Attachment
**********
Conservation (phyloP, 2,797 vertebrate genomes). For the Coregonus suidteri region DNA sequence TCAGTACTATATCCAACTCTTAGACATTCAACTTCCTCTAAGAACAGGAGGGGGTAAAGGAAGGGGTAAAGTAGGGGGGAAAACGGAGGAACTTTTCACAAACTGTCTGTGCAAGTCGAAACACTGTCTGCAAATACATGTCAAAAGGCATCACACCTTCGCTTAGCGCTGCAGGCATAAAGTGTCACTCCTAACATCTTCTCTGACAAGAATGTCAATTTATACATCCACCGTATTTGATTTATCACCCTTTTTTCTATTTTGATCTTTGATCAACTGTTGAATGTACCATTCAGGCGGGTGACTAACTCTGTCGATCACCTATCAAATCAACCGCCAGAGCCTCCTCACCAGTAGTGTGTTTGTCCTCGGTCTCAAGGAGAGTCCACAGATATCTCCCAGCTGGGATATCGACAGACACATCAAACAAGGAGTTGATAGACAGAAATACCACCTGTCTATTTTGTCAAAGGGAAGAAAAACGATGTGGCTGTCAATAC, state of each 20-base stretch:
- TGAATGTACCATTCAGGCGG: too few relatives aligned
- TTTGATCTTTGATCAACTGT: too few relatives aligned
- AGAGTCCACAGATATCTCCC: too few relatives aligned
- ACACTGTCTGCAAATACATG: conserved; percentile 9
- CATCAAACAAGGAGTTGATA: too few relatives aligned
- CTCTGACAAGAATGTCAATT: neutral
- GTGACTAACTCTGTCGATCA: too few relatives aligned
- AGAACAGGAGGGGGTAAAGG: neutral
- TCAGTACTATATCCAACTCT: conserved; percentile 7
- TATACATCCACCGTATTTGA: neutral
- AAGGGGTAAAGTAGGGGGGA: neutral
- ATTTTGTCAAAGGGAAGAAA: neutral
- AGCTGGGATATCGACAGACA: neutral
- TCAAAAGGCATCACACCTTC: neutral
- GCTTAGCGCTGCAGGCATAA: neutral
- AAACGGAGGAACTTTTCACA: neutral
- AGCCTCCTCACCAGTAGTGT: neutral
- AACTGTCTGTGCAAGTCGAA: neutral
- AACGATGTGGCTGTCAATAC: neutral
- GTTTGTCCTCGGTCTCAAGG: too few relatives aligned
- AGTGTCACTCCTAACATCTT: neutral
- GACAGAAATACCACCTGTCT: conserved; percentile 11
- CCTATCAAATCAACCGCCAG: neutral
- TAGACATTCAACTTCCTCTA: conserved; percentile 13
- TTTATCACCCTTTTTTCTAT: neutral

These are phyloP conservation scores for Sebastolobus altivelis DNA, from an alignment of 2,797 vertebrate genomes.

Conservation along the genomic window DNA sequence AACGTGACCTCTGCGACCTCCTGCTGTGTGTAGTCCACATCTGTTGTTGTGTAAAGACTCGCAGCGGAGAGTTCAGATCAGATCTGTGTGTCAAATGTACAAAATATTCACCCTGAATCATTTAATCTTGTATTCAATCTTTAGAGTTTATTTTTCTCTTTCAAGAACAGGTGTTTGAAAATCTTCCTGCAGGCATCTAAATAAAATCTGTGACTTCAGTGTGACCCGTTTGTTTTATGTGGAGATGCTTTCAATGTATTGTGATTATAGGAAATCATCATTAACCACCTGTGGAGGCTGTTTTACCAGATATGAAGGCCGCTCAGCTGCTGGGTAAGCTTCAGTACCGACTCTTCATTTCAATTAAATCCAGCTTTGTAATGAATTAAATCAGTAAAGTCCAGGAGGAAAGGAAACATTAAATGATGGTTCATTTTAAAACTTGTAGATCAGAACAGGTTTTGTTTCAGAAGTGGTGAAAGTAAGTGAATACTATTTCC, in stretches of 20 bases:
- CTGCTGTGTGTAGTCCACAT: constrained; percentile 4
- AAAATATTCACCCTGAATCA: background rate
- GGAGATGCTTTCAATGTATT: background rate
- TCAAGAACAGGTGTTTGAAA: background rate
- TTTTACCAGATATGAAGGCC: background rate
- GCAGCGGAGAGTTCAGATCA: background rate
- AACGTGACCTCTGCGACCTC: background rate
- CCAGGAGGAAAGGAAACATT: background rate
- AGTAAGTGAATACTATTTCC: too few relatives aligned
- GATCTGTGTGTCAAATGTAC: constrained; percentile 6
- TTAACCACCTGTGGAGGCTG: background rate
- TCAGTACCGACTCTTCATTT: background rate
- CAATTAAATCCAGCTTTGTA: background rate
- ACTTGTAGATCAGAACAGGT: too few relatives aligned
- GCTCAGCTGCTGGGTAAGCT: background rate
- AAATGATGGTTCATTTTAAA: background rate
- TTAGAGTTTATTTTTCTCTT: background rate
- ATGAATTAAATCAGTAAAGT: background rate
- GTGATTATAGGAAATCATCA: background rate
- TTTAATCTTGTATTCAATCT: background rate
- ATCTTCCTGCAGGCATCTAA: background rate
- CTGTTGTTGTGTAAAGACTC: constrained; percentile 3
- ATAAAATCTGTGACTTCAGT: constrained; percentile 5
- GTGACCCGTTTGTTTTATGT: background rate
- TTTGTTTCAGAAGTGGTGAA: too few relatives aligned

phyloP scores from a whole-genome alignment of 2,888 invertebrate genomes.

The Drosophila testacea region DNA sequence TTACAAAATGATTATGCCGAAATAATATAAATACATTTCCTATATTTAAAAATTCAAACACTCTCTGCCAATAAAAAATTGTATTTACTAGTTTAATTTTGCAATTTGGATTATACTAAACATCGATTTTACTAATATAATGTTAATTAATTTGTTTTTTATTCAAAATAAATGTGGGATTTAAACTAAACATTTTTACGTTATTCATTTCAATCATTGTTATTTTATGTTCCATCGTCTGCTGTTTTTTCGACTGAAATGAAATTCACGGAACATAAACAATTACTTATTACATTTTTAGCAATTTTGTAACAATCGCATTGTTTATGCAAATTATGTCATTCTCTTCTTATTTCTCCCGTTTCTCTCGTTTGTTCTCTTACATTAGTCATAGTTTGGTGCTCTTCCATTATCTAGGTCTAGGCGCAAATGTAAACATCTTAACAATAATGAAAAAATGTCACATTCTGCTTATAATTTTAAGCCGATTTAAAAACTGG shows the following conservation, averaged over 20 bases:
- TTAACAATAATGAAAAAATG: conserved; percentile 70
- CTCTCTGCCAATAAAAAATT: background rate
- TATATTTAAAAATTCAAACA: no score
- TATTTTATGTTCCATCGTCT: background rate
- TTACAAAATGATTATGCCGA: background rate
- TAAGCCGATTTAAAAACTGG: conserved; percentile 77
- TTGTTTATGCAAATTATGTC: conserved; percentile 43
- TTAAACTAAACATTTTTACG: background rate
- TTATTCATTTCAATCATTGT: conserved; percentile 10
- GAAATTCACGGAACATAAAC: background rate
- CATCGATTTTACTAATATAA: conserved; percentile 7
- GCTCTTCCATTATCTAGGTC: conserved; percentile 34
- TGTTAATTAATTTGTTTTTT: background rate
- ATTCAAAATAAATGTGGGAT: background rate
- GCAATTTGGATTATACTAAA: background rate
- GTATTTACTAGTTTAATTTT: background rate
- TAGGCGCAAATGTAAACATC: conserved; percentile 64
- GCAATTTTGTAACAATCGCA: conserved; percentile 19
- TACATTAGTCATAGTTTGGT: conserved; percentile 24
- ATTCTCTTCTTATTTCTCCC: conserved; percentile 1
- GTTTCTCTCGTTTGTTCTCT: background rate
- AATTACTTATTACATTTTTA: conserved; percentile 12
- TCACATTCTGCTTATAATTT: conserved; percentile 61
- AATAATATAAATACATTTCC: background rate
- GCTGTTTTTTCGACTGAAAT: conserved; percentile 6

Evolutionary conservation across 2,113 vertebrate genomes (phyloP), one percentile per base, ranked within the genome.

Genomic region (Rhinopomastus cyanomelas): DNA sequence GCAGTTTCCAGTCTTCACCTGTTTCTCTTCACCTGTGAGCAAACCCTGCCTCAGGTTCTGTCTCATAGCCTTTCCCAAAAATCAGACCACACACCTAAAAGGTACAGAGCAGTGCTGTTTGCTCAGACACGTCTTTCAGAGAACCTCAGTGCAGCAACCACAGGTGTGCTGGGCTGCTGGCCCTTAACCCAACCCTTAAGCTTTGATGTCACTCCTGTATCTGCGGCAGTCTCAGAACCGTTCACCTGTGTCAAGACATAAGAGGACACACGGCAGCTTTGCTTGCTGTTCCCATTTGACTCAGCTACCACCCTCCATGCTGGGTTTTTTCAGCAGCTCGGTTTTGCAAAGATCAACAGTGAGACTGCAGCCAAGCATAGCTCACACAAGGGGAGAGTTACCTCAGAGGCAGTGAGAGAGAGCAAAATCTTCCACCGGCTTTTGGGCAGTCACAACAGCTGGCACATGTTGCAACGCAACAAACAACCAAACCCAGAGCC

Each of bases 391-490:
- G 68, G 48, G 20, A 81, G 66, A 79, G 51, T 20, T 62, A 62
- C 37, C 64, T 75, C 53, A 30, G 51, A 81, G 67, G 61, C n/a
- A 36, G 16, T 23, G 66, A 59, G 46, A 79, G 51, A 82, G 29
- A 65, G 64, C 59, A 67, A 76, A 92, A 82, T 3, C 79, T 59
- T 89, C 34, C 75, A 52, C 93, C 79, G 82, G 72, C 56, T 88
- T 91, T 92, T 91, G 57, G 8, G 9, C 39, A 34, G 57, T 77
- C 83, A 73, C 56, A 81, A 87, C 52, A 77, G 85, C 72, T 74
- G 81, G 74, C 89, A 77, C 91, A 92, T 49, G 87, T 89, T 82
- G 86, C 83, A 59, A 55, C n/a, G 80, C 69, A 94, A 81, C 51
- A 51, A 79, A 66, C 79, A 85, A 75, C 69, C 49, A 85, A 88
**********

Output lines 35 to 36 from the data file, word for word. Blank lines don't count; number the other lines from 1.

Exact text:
- AACGTGACCTCTGCGACCTC: background rate
- CCAGGAGGAAAGGAAACATT: background rate